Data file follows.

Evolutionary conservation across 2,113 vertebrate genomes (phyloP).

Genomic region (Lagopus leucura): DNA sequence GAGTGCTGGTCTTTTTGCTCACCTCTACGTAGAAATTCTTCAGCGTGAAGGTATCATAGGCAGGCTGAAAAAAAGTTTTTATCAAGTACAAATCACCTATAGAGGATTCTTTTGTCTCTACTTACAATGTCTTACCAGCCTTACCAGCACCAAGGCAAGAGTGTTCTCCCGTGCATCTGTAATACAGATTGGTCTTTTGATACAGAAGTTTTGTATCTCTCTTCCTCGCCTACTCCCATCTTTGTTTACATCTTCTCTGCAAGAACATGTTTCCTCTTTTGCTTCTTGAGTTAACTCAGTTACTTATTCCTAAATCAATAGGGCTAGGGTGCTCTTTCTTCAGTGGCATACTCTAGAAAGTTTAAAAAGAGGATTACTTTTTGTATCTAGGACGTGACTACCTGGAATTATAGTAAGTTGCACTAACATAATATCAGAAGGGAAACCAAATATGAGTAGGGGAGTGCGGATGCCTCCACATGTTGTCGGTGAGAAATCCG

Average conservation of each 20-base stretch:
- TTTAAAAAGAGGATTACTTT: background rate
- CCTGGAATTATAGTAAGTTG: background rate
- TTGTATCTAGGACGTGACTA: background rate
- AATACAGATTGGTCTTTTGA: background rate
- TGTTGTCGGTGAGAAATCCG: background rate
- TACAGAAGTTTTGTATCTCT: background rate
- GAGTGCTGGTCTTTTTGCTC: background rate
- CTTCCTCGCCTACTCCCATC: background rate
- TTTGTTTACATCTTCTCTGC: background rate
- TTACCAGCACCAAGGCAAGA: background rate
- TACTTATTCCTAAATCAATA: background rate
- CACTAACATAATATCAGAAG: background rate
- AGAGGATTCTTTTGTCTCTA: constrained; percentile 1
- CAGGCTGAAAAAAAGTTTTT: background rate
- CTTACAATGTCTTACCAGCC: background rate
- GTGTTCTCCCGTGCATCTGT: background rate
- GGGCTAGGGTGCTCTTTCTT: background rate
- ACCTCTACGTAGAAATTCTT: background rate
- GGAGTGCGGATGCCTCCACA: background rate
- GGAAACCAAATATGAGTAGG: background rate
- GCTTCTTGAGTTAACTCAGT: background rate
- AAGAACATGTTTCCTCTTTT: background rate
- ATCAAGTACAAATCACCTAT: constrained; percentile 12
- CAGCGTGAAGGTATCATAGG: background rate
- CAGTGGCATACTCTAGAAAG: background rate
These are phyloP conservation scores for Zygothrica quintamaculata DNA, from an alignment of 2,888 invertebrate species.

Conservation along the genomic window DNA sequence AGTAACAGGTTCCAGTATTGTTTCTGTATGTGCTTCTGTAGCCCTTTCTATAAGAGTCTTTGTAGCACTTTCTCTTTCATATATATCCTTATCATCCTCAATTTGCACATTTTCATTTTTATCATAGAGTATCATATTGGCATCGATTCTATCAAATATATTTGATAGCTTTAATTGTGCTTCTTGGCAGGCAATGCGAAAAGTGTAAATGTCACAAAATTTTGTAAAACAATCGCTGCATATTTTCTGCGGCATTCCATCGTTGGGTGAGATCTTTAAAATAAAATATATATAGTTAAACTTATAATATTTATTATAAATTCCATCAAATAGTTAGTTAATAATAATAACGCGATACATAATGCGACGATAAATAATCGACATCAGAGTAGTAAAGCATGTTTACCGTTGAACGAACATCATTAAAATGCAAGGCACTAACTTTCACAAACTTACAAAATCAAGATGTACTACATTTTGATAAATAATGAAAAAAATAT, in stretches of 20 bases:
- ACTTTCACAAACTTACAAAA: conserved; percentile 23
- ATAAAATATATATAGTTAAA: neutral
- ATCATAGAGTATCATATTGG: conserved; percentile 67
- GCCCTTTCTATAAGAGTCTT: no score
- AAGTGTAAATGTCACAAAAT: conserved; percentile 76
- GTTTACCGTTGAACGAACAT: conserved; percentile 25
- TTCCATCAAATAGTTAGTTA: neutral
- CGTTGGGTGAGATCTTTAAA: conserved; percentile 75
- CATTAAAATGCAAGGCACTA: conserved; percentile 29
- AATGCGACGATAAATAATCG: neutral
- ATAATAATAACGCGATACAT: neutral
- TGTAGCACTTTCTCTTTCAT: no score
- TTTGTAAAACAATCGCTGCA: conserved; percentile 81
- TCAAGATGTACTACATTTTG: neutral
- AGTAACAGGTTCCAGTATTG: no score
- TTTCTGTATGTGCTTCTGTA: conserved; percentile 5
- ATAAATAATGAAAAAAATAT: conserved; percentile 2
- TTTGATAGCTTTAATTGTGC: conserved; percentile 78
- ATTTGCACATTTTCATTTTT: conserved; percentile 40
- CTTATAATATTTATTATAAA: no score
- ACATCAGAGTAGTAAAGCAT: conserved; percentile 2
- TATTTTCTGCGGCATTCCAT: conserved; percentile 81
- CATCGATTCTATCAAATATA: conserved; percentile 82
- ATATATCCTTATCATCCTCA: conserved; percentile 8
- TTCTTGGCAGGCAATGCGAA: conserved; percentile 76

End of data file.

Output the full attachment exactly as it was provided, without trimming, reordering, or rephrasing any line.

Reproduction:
Evolutionary conservation across 2,113 vertebrate genomes (phyloP).

Genomic region (Lagopus leucura): DNA sequence GAGTGCTGGTCTTTTTGCTCACCTCTACGTAGAAATTCTTCAGCGTGAAGGTATCATAGGCAGGCTGAAAAAAAGTTTTTATCAAGTACAAATCACCTATAGAGGATTCTTTTGTCTCTACTTACAATGTCTTACCAGCCTTACCAGCACCAAGGCAAGAGTGTTCTCCCGTGCATCTGTAATACAGATTGGTCTTTTGATACAGAAGTTTTGTATCTCTCTTCCTCGCCTACTCCCATCTTTGTTTACATCTTCTCTGCAAGAACATGTTTCCTCTTTTGCTTCTTGAGTTAACTCAGTTACTTATTCCTAAATCAATAGGGCTAGGGTGCTCTTTCTTCAGTGGCATACTCTAGAAAGTTTAAAAAGAGGATTACTTTTTGTATCTAGGACGTGACTACCTGGAATTATAGTAAGTTGCACTAACATAATATCAGAAGGGAAACCAAATATGAGTAGGGGAGTGCGGATGCCTCCACATGTTGTCGGTGAGAAATCCG

Average conservation of each 20-base stretch:
- TTTAAAAAGAGGATTACTTT: background rate
- CCTGGAATTATAGTAAGTTG: background rate
- TTGTATCTAGGACGTGACTA: background rate
- AATACAGATTGGTCTTTTGA: background rate
- TGTTGTCGGTGAGAAATCCG: background rate
- TACAGAAGTTTTGTATCTCT: background rate
- GAGTGCTGGTCTTTTTGCTC: background rate
- CTTCCTCGCCTACTCCCATC: background rate
- TTTGTTTACATCTTCTCTGC: background rate
- TTACCAGCACCAAGGCAAGA: background rate
- TACTTATTCCTAAATCAATA: background rate
- CACTAACATAATATCAGAAG: background rate
- AGAGGATTCTTTTGTCTCTA: constrained; percentile 1
- CAGGCTGAAAAAAAGTTTTT: background rate
- CTTACAATGTCTTACCAGCC: background rate
- GTGTTCTCCCGTGCATCTGT: background rate
- GGGCTAGGGTGCTCTTTCTT: background rate
- ACCTCTACGTAGAAATTCTT: background rate
- GGAGTGCGGATGCCTCCACA: background rate
- GGAAACCAAATATGAGTAGG: background rate
- GCTTCTTGAGTTAACTCAGT: background rate
- AAGAACATGTTTCCTCTTTT: background rate
- ATCAAGTACAAATCACCTAT: constrained; percentile 12
- CAGCGTGAAGGTATCATAGG: background rate
- CAGTGGCATACTCTAGAAAG: background rate
These are phyloP conservation scores for Zygothrica quintamaculata DNA, from an alignment of 2,888 invertebrate species.

Conservation along the genomic window DNA sequence AGTAACAGGTTCCAGTATTGTTTCTGTATGTGCTTCTGTAGCCCTTTCTATAAGAGTCTTTGTAGCACTTTCTCTTTCATATATATCCTTATCATCCTCAATTTGCACATTTTCATTTTTATCATAGAGTATCATATTGGCATCGATTCTATCAAATATATTTGATAGCTTTAATTGTGCTTCTTGGCAGGCAATGCGAAAAGTGTAAATGTCACAAAATTTTGTAAAACAATCGCTGCATATTTTCTGCGGCATTCCATCGTTGGGTGAGATCTTTAAAATAAAATATATATAGTTAAACTTATAATATTTATTATAAATTCCATCAAATAGTTAGTTAATAATAATAACGCGATACATAATGCGACGATAAATAATCGACATCAGAGTAGTAAAGCATGTTTACCGTTGAACGAACATCATTAAAATGCAAGGCACTAACTTTCACAAACTTACAAAATCAAGATGTACTACATTTTGATAAATAATGAAAAAAATAT, in stretches of 20 bases:
- ACTTTCACAAACTTACAAAA: conserved; percentile 23
- ATAAAATATATATAGTTAAA: neutral
- ATCATAGAGTATCATATTGG: conserved; percentile 67
- GCCCTTTCTATAAGAGTCTT: no score
- AAGTGTAAATGTCACAAAAT: conserved; percentile 76
- GTTTACCGTTGAACGAACAT: conserved; percentile 25
- TTCCATCAAATAGTTAGTTA: neutral
- CGTTGGGTGAGATCTTTAAA: conserved; percentile 75
- CATTAAAATGCAAGGCACTA: conserved; percentile 29
- AATGCGACGATAAATAATCG: neutral
- ATAATAATAACGCGATACAT: neutral
- TGTAGCACTTTCTCTTTCAT: no score
- TTTGTAAAACAATCGCTGCA: conserved; percentile 81
- TCAAGATGTACTACATTTTG: neutral
- AGTAACAGGTTCCAGTATTG: no score
- TTTCTGTATGTGCTTCTGTA: conserved; percentile 5
- ATAAATAATGAAAAAAATAT: conserved; percentile 2
- TTTGATAGCTTTAATTGTGC: conserved; percentile 78
- ATTTGCACATTTTCATTTTT: conserved; percentile 40
- CTTATAATATTTATTATAAA: no score
- ACATCAGAGTAGTAAAGCAT: conserved; percentile 2
- TATTTTCTGCGGCATTCCAT: conserved; percentile 81
- CATCGATTCTATCAAATATA: conserved; percentile 82
- ATATATCCTTATCATCCTCA: conserved; percentile 8
- TTCTTGGCAGGCAATGCGAA: conserved; percentile 76